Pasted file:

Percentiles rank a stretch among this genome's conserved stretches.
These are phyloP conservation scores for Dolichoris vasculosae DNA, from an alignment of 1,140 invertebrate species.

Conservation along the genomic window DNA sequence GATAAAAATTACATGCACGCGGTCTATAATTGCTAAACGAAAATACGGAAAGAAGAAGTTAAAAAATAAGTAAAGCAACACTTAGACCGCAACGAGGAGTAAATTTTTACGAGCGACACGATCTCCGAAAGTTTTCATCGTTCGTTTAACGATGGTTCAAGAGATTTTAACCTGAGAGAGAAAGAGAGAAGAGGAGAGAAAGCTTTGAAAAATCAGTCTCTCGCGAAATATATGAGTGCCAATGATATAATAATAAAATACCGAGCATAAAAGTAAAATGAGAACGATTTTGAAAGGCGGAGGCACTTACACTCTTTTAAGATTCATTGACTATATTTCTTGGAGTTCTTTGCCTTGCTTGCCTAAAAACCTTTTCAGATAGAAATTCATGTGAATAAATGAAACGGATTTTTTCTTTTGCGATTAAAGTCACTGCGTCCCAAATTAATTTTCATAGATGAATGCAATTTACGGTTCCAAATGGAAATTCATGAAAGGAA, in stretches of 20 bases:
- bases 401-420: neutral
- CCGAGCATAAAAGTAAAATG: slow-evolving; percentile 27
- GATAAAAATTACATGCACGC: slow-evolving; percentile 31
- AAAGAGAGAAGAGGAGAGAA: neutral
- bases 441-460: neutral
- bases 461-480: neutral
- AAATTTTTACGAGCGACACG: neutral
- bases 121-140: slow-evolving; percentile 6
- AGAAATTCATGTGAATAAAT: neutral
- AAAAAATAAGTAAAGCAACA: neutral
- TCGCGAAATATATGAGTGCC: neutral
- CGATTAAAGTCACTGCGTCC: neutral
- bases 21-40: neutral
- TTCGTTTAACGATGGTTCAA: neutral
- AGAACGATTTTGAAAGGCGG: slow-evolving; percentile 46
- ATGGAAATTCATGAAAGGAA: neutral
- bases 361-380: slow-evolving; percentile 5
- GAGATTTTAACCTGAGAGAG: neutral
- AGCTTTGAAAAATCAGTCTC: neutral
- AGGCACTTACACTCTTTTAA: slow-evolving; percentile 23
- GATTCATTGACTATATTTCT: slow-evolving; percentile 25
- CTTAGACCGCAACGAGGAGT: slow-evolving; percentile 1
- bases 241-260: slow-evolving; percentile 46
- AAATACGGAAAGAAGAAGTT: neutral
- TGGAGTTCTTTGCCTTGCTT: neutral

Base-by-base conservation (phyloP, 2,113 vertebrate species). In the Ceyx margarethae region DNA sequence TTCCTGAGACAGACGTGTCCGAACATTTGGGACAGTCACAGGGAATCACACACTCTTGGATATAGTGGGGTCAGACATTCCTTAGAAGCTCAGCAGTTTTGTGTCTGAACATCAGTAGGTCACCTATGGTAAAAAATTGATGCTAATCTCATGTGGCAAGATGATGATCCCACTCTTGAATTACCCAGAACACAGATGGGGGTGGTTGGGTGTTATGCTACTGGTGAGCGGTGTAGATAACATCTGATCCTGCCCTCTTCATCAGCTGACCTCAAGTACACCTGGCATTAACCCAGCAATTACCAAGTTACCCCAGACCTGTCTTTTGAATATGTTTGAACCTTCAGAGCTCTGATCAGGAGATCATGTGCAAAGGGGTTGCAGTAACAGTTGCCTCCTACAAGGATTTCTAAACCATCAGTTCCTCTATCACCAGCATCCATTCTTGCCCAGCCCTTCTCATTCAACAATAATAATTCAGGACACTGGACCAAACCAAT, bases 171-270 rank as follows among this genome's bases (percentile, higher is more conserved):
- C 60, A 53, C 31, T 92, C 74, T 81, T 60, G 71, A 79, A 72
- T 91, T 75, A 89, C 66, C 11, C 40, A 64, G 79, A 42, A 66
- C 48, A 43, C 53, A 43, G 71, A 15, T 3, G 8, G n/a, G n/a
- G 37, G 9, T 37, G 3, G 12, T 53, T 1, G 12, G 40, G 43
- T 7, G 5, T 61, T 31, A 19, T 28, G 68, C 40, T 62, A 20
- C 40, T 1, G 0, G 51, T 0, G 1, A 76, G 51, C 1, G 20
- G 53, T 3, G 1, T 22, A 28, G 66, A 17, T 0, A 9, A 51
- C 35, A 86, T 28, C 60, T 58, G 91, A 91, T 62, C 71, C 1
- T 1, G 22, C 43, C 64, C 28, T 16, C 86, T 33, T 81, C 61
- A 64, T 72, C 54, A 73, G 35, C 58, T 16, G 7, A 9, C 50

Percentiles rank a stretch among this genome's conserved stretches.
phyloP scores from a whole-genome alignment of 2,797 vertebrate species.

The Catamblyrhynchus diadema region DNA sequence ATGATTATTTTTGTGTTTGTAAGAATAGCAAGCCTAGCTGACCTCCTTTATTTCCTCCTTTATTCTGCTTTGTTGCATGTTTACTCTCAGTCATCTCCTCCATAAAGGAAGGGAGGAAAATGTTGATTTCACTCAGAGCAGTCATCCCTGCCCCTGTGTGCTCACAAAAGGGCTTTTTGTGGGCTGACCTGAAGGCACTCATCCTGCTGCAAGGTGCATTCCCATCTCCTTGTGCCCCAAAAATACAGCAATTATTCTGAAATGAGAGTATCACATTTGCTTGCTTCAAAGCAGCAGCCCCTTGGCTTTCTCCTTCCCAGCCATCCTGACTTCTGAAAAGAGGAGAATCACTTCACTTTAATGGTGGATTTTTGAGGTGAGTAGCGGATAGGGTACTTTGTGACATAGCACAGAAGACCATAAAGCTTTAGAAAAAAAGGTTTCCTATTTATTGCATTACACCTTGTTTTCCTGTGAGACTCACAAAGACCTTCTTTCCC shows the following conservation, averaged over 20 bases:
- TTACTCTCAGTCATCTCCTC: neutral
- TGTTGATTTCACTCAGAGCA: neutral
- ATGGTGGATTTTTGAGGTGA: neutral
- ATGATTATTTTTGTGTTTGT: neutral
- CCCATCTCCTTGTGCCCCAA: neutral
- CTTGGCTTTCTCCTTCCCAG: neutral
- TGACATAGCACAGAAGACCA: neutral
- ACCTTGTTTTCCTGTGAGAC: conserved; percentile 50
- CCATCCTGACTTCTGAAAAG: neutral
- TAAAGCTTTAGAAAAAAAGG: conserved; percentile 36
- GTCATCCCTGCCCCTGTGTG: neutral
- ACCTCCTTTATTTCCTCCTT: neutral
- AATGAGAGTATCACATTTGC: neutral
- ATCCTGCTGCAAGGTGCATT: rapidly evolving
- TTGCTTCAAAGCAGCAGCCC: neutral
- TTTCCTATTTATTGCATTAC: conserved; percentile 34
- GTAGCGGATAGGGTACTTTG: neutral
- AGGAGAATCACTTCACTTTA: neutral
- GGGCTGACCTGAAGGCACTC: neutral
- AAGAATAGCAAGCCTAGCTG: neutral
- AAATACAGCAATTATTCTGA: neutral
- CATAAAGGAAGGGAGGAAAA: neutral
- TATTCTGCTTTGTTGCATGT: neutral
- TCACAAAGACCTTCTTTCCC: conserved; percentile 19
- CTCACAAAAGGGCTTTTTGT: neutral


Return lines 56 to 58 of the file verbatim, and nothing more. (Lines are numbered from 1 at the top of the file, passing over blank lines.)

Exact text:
- ATCCTGCTGCAAGGTGCATT: rapidly evolving
- TTGCTTCAAAGCAGCAGCCC: neutral
- TTTCCTATTTATTGCATTAC: conserved; percentile 34